Management of Symmetric Keys in .NET

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3.2 Management of Symmetric Keys
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In this section, we provide examples of some of the most prominent key management procedures being used today. It is of course not our intent to cover every imaginable method for symmetric keys. Other examples of key management procedures such as Mobile IP AAA and public key infrastructure (PKI) certificates are provided in later chapters. It should also be mentioned that the tasks of key management and peer authentication are closely related and we now are witnessing a trend in combining the two. Since authentication is an expensive procedure, whenever possible, keys or keying materials for the following secure communications should be established in conjunction with the authentication process:
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When authentication of a peer is performed by a central server, it is common that authentication and key generation happens at the server simultaneously and then the keys are transferred from the server to the client (peer) along with the indication of the successful authentication. When key management happens through a peer-to-peer key agreement and independent of a main server, care must be taken so that neither peer establishes a trust relationship or keys with unknown or untrusted entities. For this reason well-designed key agreement methods also include an in-band mutual peer authentication.
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3.2.1 EAP Key Management Methods
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As mentioned earlier, combining authentication and key management procedure is an efficient exercise. A new trend is emerging in the design of wireless access technologies: access network authentication mechanisms are being used to create dynamic security associations between the wireless end client (in the hands of the user) and the network edge devices. In many ways, the IEEE 802.11 group and its business counter part, the Wi-Fi alliance [WIFIWEB], who deal with the design of wireless local area network (WLAN) technologies have been in the forefront of this movement. The main driver behind the movement may have been the massive critic that WEP, which was the first proposal for WLAN link security and authentication has been received for the weak protection that it provided. One of the main problems with WEP was the way it handled the key management for secure communications between the WLAN access point and the end clients. One of the main weaknesses of WEP is that it only supports the use of one single static pre-shared key between a WLAN access point and all the end clients that interact with that access point. Different clients authenticated with the access point all own a copy of that same encryption
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Key Management Methods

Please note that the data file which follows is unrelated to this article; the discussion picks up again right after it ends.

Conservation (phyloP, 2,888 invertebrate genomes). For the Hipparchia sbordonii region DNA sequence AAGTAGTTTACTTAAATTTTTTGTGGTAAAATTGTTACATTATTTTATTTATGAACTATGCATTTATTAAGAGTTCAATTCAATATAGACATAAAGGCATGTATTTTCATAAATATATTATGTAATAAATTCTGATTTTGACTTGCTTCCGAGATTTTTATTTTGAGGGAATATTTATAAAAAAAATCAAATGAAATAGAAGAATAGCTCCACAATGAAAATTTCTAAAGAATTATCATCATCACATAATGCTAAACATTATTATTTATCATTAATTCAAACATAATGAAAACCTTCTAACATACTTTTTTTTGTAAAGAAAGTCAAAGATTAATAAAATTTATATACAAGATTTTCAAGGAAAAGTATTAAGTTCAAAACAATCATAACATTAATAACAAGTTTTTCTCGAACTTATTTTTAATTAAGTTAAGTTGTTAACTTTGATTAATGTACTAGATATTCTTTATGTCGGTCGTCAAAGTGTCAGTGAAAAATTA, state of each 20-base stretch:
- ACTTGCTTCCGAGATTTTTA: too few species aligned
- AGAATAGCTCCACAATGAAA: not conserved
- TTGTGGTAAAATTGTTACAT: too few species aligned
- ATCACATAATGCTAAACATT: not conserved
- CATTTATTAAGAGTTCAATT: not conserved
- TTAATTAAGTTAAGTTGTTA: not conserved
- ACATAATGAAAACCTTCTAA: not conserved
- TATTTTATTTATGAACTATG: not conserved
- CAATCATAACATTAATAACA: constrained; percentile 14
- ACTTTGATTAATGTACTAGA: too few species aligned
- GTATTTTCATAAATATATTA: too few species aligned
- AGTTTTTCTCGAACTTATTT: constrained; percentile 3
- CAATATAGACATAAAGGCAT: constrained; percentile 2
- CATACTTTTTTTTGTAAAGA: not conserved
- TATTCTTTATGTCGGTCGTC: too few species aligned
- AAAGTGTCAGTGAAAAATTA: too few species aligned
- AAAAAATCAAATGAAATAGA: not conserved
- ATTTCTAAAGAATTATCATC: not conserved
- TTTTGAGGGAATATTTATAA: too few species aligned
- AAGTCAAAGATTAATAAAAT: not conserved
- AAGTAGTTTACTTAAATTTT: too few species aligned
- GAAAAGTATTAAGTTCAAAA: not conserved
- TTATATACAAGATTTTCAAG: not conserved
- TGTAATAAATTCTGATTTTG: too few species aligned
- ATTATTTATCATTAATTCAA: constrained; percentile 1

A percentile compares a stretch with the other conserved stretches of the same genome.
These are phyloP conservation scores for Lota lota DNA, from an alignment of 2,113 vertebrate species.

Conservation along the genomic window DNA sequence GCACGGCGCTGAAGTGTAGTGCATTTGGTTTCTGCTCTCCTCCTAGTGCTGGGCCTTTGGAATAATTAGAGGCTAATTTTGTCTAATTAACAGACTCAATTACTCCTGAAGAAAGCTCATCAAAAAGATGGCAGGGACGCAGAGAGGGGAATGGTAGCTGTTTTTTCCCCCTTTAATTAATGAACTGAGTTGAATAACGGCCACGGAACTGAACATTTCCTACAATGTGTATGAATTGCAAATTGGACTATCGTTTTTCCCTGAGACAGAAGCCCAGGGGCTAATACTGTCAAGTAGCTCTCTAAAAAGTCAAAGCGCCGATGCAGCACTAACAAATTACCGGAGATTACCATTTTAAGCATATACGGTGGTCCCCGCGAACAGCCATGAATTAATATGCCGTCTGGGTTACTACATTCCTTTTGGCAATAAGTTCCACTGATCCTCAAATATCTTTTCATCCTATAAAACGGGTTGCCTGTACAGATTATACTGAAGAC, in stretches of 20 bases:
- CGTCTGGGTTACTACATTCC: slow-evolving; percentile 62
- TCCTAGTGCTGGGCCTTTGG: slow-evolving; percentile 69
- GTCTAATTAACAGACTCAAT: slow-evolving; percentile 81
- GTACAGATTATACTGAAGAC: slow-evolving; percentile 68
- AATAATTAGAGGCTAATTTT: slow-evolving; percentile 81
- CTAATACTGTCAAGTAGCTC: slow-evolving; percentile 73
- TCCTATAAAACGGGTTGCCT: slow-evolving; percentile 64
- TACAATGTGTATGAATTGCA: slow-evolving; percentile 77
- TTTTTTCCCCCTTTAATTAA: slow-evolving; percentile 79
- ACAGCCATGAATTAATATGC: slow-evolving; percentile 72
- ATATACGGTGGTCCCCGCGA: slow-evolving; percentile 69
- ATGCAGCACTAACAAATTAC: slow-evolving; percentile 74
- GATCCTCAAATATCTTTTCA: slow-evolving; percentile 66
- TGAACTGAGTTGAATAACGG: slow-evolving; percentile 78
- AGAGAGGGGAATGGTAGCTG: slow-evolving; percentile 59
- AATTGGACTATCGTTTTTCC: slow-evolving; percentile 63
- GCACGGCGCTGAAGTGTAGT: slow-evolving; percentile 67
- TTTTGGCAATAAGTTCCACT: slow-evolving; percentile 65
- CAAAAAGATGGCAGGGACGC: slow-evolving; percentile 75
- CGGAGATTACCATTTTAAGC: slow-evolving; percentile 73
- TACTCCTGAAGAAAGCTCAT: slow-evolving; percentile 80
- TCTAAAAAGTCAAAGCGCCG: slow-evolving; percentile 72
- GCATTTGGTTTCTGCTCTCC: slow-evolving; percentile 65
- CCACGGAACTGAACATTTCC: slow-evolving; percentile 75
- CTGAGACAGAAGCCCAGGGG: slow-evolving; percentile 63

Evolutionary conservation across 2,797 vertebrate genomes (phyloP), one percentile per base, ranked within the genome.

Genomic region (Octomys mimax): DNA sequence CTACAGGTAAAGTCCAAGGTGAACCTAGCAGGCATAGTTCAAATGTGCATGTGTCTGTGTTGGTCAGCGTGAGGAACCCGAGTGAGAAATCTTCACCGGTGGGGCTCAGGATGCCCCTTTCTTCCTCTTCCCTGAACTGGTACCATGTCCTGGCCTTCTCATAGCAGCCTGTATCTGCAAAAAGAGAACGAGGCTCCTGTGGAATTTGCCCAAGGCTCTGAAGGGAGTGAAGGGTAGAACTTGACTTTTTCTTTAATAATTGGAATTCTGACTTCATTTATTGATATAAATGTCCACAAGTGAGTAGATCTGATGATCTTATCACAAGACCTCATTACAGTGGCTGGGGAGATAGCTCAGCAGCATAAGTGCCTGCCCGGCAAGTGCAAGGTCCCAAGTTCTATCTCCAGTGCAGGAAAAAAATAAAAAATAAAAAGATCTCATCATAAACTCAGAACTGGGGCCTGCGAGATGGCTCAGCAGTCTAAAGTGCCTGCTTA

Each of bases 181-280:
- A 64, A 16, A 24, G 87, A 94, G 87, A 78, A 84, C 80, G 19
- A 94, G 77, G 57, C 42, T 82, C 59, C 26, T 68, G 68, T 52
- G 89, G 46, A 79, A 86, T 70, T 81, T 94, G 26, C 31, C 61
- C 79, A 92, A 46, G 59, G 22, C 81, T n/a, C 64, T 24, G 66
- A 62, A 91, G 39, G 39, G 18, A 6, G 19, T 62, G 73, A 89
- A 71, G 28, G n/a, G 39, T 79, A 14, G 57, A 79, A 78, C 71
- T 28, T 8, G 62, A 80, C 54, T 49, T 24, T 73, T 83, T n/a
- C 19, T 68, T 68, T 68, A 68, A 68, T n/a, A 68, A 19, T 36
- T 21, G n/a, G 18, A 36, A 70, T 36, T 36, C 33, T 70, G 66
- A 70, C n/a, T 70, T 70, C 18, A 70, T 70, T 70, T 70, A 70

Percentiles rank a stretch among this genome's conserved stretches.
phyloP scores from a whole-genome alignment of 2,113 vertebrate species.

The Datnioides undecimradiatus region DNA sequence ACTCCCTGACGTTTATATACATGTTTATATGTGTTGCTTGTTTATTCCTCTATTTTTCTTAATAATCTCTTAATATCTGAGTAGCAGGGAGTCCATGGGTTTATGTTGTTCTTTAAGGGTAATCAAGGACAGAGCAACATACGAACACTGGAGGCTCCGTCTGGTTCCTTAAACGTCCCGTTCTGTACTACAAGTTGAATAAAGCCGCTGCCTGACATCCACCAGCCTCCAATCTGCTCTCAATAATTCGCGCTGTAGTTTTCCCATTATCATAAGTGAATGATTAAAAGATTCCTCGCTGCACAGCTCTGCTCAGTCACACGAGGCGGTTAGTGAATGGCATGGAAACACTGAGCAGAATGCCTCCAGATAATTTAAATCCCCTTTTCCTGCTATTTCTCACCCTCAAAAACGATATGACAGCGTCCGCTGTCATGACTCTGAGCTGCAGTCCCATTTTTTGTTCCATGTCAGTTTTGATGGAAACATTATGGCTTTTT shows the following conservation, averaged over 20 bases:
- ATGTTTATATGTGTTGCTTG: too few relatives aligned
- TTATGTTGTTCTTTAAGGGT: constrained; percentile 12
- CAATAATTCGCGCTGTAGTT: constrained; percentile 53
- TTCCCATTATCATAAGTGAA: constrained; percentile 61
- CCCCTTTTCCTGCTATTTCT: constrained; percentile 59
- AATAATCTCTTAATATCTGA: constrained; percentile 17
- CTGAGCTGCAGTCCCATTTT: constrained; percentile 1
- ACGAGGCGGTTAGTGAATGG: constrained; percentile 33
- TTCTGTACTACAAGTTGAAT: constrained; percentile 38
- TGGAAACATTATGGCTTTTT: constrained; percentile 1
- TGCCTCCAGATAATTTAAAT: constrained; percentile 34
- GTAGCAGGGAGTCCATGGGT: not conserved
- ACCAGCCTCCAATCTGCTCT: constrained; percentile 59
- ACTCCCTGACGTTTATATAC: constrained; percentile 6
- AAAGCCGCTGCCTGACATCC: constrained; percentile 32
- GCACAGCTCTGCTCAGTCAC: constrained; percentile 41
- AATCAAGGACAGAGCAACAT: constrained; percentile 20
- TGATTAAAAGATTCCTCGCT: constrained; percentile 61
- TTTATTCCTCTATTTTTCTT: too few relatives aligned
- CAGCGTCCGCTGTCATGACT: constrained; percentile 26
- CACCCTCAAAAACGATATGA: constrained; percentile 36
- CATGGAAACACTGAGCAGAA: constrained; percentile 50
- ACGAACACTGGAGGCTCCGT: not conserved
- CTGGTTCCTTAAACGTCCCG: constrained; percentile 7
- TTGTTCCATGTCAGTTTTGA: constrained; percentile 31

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key and hence cannot privately communicate with the WLAN AP, while other authenticated clients are present. Furthermore, the WEP security mechanisms were easy to crack, which meant that as soon as an attacker discovered that universal key within the WLAN coverage area, the communications for all the clients within that area would be compromised. In order to solve these problems, the community has been looking into ways to be able to resolve the key management problem in a secure and scalable way. The result has been the design of new security methods that produce dynamic session keys in conjunction with the initial authentication procedure. Since EAP provides a generic authentication framework capable of providing native support for many authentication methods and their interactions with a backend authentication server, it has been used for key management procedures as well. In 2, we presented an overview of the EAP as a generic framework for use of a variety authentication and access control algorithms. We will devote an entire chapter of this book ( 10) to describing the details of many of these authentication mechanisms within EAP framework. Therefore, we will not go through the use of authentication methods within EAP framework here. However, the newer application of EAP as a key management framework is rapidly gaining popularity, and hence it is only responsible thing to do for the IETF EAP community to take the task of standardization of EAP as a key management framework. This work will hopefully not only supersede the popular IEEE 802.1x frameworks and clear the limitations and confusions experienced in the implementation of that protocol, but also provide a guideline for all the future instantiations of EAP-based authentication and key management protocols. In this section, we provide an overview of the EAP key management framework [EAPKEYID]. However, it should be mentioned that as opposed to the EAP authentication framework, the use of EAP as a key management framework is still at a toddler stage of the standardization process and should be considered as such. In this treatment, we do our best to cover the important fundamentals that we deem rather stable and shy away from less stable details. In 2, we described the way EAP is fitted for carrying the messaging for a generic authentication method in a three-party authentication model: EAP was originally designed to support network access and authentication mechanisms in environments where IP messaging was not available, such as over link layer access protocols. Hence, the EAP messages are meant to be carried over a link layer specific protocol between the end client and the edge device that acts as an authenticator. The EAP messaging between the authenticator and the backend authentication server, which is usually an authentication server, over a AAA protocol. We will describe encapsulation of EAP inside AAA protocols when we describe the two prominent AAA protocols, namely RADIUS and Diameter and will not go over any details here. Figure 3.2 shows this model, which can be used for providing a combination of access control and link security setup for an unknown end client (peer or user) perfectly. As the end entity (peer) requests for access and submits her/its credentials to an edge device (authenticator in the model), the authenticator